Ontario’s school boards are scrambling to find ways to keep sports teams and clubs running in high schools after teachers promised to escalate their job action next week by withdrawing voluntary services.
School officials are looking to see if parents can assist with sports teams, while one school board is considering temporarily hiring retired principals. Trustees at the Upper Canada District School Board will discuss at Wednesday night’s board meeting whether retired principals can be hired to assist administrators with supervision duties in schools and to help vet volunteers for extracurricular duties.
“I worry about those students for whom extra-curricular activities make high school relevant,” said Greg Pietersma, chairman of the Upper Canada District School Board. “There will be activities that are cancelled.”
The Ontario Secondary School Teachers’ Federation announced Monday that teachers will no longer volunteer for extracurriculars in high schools, a move that will affect thousands of students who count on these outside-the-classroom activities to earn scholarships and impress university recruiters. Teachers’ job action had until now been restricted to administrative duties and supervision outside the classroom.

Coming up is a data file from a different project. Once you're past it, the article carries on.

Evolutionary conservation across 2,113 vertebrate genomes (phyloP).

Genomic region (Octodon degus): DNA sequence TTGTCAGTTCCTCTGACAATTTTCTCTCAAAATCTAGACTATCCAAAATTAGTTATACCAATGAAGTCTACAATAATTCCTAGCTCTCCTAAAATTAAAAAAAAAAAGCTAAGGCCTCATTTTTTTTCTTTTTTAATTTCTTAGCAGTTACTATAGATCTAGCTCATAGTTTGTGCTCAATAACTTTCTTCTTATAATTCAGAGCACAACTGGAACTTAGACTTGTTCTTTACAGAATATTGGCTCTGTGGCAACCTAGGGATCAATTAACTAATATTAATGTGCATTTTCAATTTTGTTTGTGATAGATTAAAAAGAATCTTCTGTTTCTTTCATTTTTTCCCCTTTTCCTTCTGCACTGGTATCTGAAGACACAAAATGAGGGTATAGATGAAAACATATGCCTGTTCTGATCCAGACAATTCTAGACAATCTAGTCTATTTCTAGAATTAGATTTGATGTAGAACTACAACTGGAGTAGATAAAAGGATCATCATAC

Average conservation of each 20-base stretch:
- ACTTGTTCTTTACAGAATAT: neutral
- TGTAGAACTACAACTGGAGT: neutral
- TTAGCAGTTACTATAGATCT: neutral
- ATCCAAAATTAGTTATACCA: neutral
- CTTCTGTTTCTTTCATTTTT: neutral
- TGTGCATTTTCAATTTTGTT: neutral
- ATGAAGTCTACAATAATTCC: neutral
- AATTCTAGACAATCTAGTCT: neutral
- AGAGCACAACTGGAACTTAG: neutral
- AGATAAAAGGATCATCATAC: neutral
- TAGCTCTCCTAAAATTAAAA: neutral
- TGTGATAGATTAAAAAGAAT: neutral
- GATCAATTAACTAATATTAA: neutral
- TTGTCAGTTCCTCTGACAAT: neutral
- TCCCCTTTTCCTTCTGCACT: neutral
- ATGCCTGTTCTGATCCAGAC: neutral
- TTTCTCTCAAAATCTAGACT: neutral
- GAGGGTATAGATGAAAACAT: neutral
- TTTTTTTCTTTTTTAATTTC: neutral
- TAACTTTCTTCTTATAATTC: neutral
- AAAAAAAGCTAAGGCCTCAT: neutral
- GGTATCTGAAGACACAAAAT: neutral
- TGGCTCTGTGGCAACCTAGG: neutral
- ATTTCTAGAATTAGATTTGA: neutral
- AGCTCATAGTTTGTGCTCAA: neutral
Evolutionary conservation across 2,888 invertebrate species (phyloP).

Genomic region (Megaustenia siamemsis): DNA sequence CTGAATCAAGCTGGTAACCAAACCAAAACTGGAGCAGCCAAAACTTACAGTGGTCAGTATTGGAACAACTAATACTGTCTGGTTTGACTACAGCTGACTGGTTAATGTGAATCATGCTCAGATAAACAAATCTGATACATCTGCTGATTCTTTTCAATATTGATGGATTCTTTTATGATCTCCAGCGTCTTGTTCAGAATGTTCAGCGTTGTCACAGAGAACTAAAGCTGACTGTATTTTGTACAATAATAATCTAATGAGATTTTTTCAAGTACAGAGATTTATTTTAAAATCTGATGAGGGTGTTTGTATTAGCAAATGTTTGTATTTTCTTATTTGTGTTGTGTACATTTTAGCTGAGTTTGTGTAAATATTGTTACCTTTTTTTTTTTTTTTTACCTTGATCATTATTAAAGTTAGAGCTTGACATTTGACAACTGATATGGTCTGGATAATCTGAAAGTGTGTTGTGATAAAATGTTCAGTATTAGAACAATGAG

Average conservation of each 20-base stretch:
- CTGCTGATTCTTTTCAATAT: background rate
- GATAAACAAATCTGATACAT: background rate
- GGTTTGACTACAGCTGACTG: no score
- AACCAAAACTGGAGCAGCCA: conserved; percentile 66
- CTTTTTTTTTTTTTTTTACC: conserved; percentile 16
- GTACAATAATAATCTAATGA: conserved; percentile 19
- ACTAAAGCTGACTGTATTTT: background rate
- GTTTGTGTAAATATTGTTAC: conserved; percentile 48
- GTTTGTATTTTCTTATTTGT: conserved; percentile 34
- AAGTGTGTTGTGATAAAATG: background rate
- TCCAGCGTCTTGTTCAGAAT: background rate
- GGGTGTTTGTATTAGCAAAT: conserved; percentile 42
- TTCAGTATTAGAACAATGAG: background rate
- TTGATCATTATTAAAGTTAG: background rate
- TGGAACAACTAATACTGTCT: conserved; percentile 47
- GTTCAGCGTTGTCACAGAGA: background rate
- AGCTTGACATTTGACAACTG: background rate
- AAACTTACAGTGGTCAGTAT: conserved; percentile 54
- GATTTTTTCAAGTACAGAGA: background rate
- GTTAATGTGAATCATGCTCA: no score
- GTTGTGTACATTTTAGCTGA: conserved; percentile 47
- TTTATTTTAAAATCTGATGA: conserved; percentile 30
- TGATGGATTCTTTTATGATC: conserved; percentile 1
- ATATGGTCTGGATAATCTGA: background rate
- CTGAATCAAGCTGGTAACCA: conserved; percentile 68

Union leaders did not endorse a plan to join their elementary-school counterparts in walkouts scheduled for the last two weeks before the Christmas holidays, despite pressure from some members.
The withdrawal of services comes as both elementary and high school teachers express their anger with legislation – Bill 115 – that dictates the terms of their contracts and restricts their ability to strike.
Carla Pereira, a spokeswoman for the Peel District School Board, said most extracurriculars would be cancelled or postponed.
“Without a staff sponsor, they can’t run. We’re reviewing how parents may be able to assist over the next few days,” she said.
Education Minister Laurel Broten has threatened to block teachers from walking off the job, but she has refused to say how quickly the government would respond. Although the government has the power to stop job action, and will likely do so after the bargaining deadline of Dec. 31, it cannot force teachers to resume voluntary activities like clubs and coaching.
Elementary-school teachers who are on work-to-rule have also stopped participating in extracurricular activities, field trips, after-school holiday concerts and parent-teacher meetings.
In a bulletin sent to members, leaders of the Elementary Teachers’ Federation of Ontario said that those who don’t participate in the job action could be subject to discipline, including a fine of up to $500 per day.